I love research--diving in, searching wide and deep, digging up as much treasure as I can find.
But then comes the puzzle of how to shape all that wonderful material into a proposal, book, or article. How do I arrange my notes to facilitate my writing?While I’m learning about a subject and thinking about what to write, I formulate key questions to focus on. Besides an overall question for the book or article, I develop specific questions for each section or chapter.
These questions arise from what the research says about the topic — what the major issues are, what discoveries have been made, and what puzzles remain to be solved. I also consider what questions readers will be asking and what information they need to understand the topic.
I use these key questions to organize my notes into tables. On the left side, I list the questions. Across the top, I list each source. Then I fill in the cells with what each source says in relation to each question. The cells expand vertically to fit many lines, and my tables become multiple pages long. Usually, I orient the page horizontally. Here’s a sample, without the cells filled in:
Alternatively, if I have more sources than questions, I put sources on the left side and questions across the top.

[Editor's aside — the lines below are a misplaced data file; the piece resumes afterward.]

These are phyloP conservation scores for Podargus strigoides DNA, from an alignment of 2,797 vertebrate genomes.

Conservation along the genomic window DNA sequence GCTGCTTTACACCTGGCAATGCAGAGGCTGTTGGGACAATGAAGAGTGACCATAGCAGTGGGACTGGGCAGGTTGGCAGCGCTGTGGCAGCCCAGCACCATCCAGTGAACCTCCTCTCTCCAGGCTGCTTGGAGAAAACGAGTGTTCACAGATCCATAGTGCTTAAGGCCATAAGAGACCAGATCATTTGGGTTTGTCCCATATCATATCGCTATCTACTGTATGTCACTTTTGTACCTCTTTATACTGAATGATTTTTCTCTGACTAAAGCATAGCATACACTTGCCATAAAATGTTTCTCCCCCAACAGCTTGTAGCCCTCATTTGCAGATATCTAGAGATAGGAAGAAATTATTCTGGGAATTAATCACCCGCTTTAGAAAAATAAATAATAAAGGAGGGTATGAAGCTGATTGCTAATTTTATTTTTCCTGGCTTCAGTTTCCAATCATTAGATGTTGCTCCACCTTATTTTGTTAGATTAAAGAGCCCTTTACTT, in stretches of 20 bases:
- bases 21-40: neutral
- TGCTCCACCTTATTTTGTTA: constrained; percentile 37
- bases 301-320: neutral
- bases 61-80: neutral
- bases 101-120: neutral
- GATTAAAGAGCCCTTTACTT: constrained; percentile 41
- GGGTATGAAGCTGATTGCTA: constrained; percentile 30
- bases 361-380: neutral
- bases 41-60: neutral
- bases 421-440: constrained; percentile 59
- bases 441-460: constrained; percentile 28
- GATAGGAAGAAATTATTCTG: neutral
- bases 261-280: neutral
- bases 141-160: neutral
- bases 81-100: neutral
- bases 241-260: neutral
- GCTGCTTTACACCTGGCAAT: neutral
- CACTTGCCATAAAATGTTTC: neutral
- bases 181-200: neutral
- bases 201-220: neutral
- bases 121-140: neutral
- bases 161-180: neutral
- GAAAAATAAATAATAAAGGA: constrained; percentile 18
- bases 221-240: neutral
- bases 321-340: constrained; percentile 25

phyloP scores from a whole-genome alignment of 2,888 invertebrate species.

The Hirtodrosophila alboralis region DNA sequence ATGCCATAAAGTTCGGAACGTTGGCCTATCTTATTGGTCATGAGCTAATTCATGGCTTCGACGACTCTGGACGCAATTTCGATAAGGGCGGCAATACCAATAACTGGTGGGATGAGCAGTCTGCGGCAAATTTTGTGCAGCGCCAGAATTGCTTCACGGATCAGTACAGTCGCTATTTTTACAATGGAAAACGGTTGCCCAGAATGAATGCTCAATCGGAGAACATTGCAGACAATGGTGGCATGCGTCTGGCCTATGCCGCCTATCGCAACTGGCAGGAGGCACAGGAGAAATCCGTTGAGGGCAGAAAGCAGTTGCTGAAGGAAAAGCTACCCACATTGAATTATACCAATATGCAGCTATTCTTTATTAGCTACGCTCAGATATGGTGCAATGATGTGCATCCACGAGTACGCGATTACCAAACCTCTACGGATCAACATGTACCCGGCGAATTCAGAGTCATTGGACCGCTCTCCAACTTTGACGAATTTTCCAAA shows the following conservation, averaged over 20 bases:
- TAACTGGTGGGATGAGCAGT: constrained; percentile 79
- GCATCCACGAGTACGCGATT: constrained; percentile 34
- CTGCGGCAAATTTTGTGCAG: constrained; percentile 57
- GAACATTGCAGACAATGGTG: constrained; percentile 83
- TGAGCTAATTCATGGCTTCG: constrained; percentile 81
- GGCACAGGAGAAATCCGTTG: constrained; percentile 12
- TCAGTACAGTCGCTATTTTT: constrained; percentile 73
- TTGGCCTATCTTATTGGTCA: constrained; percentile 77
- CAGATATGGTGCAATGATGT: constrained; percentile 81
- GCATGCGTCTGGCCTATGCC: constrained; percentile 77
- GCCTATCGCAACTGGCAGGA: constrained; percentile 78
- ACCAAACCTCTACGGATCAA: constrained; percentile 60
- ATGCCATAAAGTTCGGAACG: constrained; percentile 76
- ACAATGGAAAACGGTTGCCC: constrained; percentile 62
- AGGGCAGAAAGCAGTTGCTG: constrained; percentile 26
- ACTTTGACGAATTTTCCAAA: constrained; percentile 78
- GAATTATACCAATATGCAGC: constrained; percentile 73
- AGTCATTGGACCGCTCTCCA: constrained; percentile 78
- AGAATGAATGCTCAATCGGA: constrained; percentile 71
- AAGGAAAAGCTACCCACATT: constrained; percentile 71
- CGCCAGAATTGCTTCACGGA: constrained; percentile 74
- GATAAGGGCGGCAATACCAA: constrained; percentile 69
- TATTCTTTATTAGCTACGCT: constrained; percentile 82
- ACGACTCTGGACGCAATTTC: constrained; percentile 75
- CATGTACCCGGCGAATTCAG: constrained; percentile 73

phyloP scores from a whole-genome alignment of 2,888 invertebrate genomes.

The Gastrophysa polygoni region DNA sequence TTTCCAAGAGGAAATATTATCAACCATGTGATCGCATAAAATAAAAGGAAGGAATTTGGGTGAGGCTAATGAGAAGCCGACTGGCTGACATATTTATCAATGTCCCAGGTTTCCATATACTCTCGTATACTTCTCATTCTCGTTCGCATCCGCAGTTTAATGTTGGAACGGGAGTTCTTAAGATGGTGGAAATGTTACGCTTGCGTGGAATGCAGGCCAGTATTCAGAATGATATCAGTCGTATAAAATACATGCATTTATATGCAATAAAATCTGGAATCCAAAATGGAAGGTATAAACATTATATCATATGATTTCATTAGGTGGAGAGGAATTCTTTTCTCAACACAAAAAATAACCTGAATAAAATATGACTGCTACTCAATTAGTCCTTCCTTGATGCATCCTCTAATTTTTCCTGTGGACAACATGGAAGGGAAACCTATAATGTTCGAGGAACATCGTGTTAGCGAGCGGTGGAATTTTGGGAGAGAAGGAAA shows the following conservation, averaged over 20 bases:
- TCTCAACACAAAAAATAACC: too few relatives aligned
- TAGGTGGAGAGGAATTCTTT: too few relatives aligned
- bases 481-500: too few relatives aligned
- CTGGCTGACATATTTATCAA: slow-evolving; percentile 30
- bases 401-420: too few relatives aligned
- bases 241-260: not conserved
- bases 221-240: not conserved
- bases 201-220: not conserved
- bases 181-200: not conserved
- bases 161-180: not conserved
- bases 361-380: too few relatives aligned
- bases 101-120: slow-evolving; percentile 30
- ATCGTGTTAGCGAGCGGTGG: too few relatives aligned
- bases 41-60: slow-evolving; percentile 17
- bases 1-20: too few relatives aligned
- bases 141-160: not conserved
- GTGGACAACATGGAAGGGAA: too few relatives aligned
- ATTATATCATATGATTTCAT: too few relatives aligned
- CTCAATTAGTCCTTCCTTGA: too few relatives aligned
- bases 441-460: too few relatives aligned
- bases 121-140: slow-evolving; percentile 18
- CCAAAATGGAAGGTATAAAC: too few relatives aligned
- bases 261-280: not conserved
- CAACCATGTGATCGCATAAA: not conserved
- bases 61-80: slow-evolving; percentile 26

• Assess if there is enough information to answer a question. Do I need to consult more sources? Ferret out more details?
• Compare and contrast what different sources say. Where do they agree or disagree? How do I make sense of a discrepancy?
• Discover new, unexpected ideas and insights. Combining my notes in this way helps me see connections across sources I didn’t see before.
• Keep track of where I found information for source notes and fact-checking (very important to include page numbers!). They’ve saved me countless times when I know I’ve seen some fact or statement somewhere, but I can’t remember where. They also help when an editor asks a question or requests elaboration.
Give It a Try: Which questions are driving your nonfiction work-in-progress? Create a table listing your questions and sources. Fill in the cells with your notes on what each source says in relation to each question. As you review your table, what do you notice?
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